2 The condition, current treatments and procedure
2.1 The most common primary liver cancers are hepatocellular carcinoma and cholangiocarcinoma.
2.2 Treatment for primary liver cancer depends on several factors, including the exact location and stage of the cancer, the patient's liver function and any patient-related comorbidities. For most patients, treatment with curative intent is not possible. The treatment options include surgical excision, chemotherapy (either systemic or local hepatic artery infusion), transarterial chemoembolisation, percutaneous ethanol injection, and thermal ablation techniques such as cryotherapy, radiofrequency and microwave ablation. Liver transplantation (with curative intent) may be appropriate for some patients.
2.3 The aim of irreversible electroporation (IRE) is to destroy cancerous cells by subjecting them to short pulses of high-voltage direct current. This creates multiple holes in the cell membrane, irreversibly damaging the cell's homeostasis mechanisms and leading to cell death.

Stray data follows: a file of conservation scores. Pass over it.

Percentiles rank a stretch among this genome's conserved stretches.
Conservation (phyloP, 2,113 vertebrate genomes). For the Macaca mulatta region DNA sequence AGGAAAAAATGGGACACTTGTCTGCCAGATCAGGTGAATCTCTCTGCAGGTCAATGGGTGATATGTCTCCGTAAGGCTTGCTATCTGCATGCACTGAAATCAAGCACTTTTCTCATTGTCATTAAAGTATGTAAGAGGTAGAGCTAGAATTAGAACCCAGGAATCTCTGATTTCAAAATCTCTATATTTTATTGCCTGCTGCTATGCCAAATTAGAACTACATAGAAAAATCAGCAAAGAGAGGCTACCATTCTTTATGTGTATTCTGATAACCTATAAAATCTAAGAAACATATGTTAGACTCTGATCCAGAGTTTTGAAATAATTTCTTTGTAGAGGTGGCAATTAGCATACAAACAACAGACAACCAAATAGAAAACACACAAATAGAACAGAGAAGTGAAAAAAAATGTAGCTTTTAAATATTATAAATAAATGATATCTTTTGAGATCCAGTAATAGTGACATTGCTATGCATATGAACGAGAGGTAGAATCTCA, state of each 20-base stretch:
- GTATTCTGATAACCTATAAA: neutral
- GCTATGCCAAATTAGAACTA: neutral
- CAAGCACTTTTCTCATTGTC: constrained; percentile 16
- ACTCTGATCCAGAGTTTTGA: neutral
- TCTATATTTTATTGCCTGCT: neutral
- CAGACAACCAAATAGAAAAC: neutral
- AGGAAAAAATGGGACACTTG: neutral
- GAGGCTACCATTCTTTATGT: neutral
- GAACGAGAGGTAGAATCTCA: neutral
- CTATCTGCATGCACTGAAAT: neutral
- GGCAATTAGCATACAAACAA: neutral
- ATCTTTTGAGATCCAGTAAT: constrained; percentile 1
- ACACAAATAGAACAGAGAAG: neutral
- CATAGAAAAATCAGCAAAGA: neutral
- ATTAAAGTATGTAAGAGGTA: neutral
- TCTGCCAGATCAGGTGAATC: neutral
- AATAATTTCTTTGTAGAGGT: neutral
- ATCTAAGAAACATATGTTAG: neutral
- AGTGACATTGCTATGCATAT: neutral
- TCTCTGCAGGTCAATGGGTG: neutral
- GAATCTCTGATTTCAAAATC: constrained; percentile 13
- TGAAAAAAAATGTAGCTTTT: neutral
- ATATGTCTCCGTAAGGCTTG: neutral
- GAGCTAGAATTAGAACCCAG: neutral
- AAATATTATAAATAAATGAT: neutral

2.4 IRE for primary liver cancer is done with the patient under general anaesthesia. A neuromuscular blocking agent is used to prevent muscle spasms. Needle-like electrodes are introduced percutaneously into the tumour under imaging guidance (either CT or, less commonly, ultrasound). The distance between the electrodes is confirmed by imaging. This is to ensure that the electrodes are correctly placed parallel to each other, and that enough current flow would be generated to ensure IRE. The procedure may also be done through an open surgical or laparoscopic approach, although the percutaneous route is the most common.
2.5 Electrodes are repositioned under imaging guidance to extend the zone of electroporation until the entire tumour and an appropriate margin have been ablated. The number of ablations is determined by the volume of the target tumour. When the ablation procedure is completed, further imaging may be done to confirm the extent of the ablation.